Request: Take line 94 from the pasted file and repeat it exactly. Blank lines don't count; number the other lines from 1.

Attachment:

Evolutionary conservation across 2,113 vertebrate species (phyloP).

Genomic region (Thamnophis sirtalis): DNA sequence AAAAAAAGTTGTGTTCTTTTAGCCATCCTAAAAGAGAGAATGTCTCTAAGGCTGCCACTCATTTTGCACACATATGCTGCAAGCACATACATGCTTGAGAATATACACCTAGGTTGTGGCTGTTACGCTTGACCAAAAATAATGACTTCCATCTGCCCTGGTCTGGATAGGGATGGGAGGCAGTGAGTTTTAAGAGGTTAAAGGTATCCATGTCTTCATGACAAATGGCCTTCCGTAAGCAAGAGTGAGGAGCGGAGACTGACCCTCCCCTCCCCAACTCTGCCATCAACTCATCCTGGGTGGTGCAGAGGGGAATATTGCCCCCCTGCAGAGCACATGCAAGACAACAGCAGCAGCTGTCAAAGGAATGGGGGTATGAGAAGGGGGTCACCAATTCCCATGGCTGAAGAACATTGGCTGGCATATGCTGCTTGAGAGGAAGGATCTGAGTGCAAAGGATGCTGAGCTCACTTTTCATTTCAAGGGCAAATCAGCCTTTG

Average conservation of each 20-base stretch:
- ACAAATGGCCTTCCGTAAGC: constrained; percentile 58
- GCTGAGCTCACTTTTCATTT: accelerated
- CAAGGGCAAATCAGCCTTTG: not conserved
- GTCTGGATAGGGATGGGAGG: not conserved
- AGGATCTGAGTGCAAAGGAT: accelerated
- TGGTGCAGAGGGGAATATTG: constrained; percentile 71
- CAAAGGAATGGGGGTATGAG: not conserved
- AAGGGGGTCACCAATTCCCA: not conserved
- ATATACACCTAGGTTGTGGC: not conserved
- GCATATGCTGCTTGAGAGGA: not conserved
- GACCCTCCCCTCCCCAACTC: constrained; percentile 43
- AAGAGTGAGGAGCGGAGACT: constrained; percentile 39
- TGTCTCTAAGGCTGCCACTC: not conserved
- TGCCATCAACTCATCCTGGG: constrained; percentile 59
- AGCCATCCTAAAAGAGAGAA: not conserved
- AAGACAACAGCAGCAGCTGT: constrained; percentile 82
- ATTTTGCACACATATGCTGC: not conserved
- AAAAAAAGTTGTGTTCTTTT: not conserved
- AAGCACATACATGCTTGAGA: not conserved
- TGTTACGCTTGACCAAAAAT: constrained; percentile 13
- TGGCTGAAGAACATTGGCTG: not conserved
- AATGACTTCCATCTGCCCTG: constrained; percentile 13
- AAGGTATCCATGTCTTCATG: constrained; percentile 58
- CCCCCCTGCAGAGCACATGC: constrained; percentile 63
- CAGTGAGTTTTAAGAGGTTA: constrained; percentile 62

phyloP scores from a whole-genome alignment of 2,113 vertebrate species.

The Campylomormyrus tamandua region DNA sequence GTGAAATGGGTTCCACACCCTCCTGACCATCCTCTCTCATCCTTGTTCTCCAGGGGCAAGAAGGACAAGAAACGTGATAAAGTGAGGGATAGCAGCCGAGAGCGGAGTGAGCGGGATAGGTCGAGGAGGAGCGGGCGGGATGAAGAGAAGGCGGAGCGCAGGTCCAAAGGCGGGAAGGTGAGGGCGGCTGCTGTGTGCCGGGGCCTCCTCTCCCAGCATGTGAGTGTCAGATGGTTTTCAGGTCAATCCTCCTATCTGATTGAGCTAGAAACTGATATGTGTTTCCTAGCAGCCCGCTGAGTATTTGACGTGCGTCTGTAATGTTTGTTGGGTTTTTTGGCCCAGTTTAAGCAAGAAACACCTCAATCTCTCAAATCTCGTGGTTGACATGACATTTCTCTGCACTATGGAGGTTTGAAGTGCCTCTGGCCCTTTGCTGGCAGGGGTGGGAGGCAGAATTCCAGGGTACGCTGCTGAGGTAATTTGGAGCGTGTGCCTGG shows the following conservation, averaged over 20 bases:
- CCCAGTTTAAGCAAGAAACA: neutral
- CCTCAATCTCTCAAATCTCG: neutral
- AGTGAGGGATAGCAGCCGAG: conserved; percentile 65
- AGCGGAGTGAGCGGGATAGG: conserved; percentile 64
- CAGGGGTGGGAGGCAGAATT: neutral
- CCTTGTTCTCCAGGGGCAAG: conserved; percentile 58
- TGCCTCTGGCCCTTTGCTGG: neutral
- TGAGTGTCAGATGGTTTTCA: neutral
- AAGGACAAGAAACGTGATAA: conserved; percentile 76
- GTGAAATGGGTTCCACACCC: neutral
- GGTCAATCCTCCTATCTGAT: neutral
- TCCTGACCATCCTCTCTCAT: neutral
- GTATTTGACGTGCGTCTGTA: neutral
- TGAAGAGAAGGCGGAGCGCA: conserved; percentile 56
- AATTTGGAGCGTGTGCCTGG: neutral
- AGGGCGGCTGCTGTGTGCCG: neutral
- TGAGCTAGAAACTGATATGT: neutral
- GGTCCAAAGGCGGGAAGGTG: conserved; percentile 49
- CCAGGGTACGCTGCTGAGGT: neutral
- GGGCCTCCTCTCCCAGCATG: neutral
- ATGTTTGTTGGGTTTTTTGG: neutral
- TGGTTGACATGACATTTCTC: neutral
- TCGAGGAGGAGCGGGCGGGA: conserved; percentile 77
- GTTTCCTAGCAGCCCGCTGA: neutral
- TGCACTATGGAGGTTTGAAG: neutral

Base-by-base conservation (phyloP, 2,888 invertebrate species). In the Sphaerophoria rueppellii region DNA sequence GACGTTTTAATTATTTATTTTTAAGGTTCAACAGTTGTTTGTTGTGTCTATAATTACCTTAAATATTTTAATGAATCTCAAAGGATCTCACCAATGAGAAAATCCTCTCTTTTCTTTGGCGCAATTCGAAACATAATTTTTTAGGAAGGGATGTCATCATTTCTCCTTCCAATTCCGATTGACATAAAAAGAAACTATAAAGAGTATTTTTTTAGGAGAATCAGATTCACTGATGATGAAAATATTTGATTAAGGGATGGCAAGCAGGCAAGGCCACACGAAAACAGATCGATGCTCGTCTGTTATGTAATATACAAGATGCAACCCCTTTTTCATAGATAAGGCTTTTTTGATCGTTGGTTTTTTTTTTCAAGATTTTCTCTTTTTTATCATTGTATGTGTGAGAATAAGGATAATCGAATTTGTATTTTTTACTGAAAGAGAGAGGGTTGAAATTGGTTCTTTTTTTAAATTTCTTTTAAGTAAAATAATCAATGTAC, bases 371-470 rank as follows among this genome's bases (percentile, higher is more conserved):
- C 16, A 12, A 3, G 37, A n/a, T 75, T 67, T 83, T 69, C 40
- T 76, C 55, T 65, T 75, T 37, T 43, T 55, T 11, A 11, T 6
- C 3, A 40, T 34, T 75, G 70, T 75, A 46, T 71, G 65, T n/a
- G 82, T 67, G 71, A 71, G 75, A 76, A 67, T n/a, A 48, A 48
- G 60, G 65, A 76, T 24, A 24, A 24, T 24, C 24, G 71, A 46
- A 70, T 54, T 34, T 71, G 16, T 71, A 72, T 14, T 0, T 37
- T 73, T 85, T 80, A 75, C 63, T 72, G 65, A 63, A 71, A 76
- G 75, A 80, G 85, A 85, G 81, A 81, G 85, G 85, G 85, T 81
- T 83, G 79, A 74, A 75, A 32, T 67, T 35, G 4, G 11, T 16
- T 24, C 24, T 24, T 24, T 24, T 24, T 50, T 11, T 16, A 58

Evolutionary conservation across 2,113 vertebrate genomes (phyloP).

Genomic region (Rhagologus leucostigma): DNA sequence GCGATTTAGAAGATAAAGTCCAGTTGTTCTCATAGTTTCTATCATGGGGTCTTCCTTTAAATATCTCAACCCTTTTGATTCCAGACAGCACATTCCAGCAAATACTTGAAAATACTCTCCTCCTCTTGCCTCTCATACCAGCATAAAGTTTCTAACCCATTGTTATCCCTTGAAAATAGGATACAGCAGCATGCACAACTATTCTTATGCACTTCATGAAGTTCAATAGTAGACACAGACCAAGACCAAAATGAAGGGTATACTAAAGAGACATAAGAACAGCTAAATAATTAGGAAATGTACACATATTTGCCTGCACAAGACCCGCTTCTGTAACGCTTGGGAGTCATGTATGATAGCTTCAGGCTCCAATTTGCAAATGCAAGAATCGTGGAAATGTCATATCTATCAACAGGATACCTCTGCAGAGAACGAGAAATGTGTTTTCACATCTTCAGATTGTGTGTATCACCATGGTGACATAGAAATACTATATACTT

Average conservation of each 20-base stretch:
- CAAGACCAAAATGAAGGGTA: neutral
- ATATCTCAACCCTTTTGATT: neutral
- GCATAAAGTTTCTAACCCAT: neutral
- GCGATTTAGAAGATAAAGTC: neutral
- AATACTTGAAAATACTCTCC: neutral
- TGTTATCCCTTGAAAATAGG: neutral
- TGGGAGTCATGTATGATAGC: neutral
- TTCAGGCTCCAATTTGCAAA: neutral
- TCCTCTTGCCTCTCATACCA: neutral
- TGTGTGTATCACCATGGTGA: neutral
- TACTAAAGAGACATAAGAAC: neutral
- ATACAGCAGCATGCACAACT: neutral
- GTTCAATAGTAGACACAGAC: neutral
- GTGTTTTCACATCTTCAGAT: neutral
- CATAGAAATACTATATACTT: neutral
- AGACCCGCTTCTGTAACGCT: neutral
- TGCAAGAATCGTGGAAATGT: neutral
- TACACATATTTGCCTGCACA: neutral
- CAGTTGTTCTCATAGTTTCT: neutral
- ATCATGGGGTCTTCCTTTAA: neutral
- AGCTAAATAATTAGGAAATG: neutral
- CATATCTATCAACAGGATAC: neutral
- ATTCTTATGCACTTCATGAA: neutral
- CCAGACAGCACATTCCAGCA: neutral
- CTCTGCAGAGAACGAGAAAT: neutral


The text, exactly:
- CTCTGCAGAGAACGAGAAAT: neutral